IT IS a production which has generated much attention, been widely praised by critics and has already been nominated for an award.
Now it is a Huddersfield audience’s turn to see what it makes of the latest work from Cardiff-based Music Theatre Wales, a production which is called simply, Greek.
This is a new production of
Mark-Anthony Turnage’s vivid re-working of the Oedipus myth, a piece which is fast becoming seen as a modern classic.
It opens at the Lawrence Batley Theatre on Wednesday where it is scheduled for one performance as part of an extended autumn tour.
Difficult to believe perhaps, but the piece was first commissioned by Hans Werner Henze for the Munich Biennale in 1988.
Turnage, a young composer, based it on a blistering play by Steven Berkoff and set it against the backdrop of Margaret Thatcher’s Britain.
Music Theatre Wales’ new production of Greek could scarcely have been more timely.
Earlier this year, Turnage’s latest opera, Anna Nicole, was premiered at the Royal Opera House.
In Greek, Turnage created a score that includes a vast array of musical reference. It runs from football chants through snatches of jazz and rock to passages of sheer lyricism.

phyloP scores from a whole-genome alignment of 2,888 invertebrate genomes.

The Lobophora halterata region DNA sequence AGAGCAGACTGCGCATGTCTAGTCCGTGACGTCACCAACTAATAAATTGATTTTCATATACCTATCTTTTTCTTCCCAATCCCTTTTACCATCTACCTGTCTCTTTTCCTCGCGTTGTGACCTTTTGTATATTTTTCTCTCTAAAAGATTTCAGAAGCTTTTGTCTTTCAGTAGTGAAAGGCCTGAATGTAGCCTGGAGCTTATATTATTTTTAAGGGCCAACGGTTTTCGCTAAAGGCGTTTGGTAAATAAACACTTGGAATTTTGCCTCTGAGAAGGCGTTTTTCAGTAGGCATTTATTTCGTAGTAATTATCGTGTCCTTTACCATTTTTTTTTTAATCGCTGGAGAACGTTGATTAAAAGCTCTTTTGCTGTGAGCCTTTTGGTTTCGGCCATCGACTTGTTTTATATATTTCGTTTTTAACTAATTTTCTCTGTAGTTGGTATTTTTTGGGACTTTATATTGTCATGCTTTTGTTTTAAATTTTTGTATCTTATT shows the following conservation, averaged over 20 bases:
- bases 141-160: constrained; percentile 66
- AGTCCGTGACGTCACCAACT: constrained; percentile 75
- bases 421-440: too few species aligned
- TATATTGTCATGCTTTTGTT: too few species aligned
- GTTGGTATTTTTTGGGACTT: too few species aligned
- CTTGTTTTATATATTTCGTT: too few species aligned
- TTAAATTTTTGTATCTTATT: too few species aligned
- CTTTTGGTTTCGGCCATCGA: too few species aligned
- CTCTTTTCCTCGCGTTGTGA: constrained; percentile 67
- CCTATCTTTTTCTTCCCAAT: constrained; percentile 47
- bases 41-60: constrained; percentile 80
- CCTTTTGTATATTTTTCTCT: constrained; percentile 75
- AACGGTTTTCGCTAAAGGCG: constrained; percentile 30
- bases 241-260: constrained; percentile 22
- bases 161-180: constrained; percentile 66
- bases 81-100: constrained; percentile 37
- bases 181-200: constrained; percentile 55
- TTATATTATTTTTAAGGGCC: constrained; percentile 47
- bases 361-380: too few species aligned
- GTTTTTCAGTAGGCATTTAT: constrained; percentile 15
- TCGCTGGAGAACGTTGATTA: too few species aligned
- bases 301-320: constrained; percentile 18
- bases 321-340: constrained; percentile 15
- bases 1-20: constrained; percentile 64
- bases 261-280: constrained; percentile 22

The result was to catapult the composer on to the international scene.
Within 18 months of its premiere, the opera was presented by the Edinburgh Festival, on BBC TV and by ENO, and has since been seen across the world.
Now 23 years on, it has been restaged for a new audience and Michael McCarthy’s production has been nominated by Theatre Awards UK for the Outstanding Achievement in Opera award.
Michael Rafferty conducts the Music Theatre Wales Ensemble and the cast includes baritone Marcus Farnsworth as Eddy, the opera’s seedy, restless protagonist.
Soprano Sally Silver sings the role of Mum, mezzo Louise Winter is Wife and baritone Gwion Thomas sings the role of Dad.
In keeping with the production’s mood of rough physicality, they also play a number of other roles. The opera is designed by Simon Banham, with lighting by Ace McCarron.
The opera is set in the 1980s in the East End of London. The plagues that beset the city are unemployment, racism and police violence.
Greek’s seedy, boozy central character Eddy is stuck in a rut and longs for more.
When his dad tells him that a fortune teller once predicted that he would kill his father and marry his mother, Eddy decides he’s had enough and leaves home to find love in the unlikely form of the wife of a man he kicks to death.
Little does he know that 10 years later he will discover his true identity, with tragic consequences.
The show opened in Brecon in Wales in July then went to festivals at Cheltenham and Buxton. It is now on an extended autumn tour.
Tickets for the LBT performance are £15 to £19 from the box office on 01484 435028 and online at www.thelbt.org.
Wednesday’s LBT performance is the only one in Yorkshire.